It is agreed that the oldest of those civilizations that knew something of dentistry was Egypt. The earliest indication of any such knowledge, in Egypt is found in the Edwin Smith Surgical Papyrus, interpreted by Dr. Breasted, the Director of the Oriental Institute of Chicago, and by him. It is dated in the 17th century B.C., even if the original author's first manuscript was produced at least a thousand years earlier, between 2500 and 3000 B.C.1 It contains detailed directions for the treatment of wounds about the mouth, but no mention is made of restoring lost teeth resulting from these or similar injuries. The hard tissues of the mouth were in general considered untreatable, if we are to judge from a case report from the above Papyrus in which a fracture of the mandible is described. In closing his discussion this ancient Egyptian surgeon says: "One having a fracture of the mandible over which a wound has been inflicted and he has fever from it, it is an ailment not to be treated."2 The surgery mentioned in this papyrus was most likely the war-time surgery of a physician who was following an army. In times of peace, however, it is reasonable to believe that many minor dental ills were treated.

In a mandible of an Egyptian from the Old Kingdom (3000-2500 B.C.) described by Hootin,3 we have evidence of minor oral surgery, and in a later papyrus dating, it is believed, from 1550 B.C.,4 we find many prescriptions for dental maladies, but in all the ancient Egyptian medical and dental writings no mention is made of mechanical dental appliances.

Discovery of tombs of the royal dentists at Saqqara
(with a video)

The arrest of tomb robbers led archaeologists to the graves of three royal dentists, protected by a curse and hidden in the desert sands for thousands of years in the shadow of Egypt's most ancient pyramid, officials announced Sunday.

The thieves launched their own dig one summer night two months ago but were apprehended, Zahi Hawass, chief of Egypt's Supreme Council of Antiquities, told reporters.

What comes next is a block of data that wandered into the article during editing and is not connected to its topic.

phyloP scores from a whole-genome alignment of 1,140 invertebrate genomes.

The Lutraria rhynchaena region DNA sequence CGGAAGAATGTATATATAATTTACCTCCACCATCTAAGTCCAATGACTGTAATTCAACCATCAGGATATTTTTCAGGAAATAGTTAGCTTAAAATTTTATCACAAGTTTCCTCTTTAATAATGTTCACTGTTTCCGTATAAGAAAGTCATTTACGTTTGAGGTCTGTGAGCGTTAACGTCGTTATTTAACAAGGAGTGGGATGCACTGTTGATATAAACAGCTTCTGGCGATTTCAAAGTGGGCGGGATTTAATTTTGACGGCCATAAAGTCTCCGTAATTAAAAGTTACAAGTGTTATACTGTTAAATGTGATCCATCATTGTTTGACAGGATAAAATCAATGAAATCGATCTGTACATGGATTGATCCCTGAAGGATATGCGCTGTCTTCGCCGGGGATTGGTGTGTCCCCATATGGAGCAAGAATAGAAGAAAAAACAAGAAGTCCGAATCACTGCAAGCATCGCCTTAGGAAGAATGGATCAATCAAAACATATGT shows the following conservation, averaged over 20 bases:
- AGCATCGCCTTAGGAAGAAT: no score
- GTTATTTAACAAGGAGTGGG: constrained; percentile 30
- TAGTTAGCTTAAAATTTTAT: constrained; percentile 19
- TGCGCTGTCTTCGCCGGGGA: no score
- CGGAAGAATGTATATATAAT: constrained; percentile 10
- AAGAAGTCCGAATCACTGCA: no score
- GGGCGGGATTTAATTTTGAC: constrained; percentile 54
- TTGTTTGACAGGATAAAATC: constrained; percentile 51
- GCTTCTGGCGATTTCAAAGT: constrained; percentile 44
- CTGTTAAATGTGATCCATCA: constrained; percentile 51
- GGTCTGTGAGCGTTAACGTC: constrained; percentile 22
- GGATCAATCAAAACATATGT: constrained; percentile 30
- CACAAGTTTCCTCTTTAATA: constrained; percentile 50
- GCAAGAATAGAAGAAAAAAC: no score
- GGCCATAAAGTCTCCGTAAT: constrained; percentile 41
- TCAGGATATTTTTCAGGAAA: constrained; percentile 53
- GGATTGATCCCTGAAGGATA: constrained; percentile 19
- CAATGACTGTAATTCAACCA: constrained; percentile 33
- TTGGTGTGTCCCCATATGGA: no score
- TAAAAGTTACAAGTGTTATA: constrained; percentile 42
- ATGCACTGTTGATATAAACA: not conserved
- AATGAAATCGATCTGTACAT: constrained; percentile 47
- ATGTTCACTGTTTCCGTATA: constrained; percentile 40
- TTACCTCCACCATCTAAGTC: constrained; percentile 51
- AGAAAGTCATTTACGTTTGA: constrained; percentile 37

That led archaeologists to the three tombs, one of which included an inscription warning that anyone who violated the sanctity of the grave would be eaten by a crocodile and a snake, Hawass said.

Dentistry and medicine at the Sakakini Palace museum in Cairo

Al Ahram Weekly (Jill Kamil)

As usual, Jill Kamil provides an excellent summary of her topic - this time on the subject of ancient Egyptian medicine, for which a new museum was being built at that time.

We know from mummified bodies that dental surgery was practised from early times; some have teeth extracted, and an Old Kingdom mummy of a man shows two holes beneath a molar of the lower jaw, apparently drilled for draining an abscess. The discovery in a grave at Giza of a body with several teeth wired together suggests that dental treatment was already well advanced in the Old Kingdom. Sesa's tomb at Saqqara (known as the "doctor's tomb") shows the manipulation of joints, while the "physician's tomb", that of Ankhmahor (also at Saqqara), shows an operation on a man's toe and the circumcision of a youth. Ebeid points out that this was practised on boys between six and 12 years old, and adds: "all criteria indicate that female circumcision was never practiced in ancient Egypt."

I don't know what happened about the plan to convert the Sakakini Palace into a museum of medicine, but the building itself looks like terrific fun.